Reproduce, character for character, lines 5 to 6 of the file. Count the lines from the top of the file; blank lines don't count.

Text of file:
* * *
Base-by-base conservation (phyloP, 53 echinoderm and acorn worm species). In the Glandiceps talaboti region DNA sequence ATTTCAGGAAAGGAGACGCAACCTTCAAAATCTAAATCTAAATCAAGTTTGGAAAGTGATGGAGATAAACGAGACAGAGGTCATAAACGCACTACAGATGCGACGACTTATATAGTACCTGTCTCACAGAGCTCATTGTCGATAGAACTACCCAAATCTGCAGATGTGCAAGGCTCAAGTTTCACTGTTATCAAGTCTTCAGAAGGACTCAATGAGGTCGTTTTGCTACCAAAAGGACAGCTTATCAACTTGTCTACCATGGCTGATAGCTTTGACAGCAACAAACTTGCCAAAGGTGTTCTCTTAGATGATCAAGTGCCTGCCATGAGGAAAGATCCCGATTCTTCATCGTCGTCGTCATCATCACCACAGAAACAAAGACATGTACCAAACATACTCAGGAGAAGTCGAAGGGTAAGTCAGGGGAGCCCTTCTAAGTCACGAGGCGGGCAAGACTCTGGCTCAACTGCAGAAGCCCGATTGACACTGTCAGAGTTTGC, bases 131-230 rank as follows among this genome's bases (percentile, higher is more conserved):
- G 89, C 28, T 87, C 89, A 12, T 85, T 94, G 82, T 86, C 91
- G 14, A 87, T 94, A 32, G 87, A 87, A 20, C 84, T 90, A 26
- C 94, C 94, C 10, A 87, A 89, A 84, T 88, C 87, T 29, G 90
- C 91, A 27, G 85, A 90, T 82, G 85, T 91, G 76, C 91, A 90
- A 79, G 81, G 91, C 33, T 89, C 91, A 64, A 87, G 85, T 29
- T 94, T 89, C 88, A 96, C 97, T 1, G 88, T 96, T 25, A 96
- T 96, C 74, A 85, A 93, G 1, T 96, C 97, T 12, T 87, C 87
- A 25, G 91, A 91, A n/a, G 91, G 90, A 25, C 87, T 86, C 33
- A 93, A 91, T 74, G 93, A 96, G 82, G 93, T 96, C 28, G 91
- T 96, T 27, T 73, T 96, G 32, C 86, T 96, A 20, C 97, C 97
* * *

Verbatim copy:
- C 91, A 27, G 85, A 90, T 82, G 85, T 91, G 76, C 91, A 90
- A 79, G 81, G 91, C 33, T 89, C 91, A 64, A 87, G 85, T 29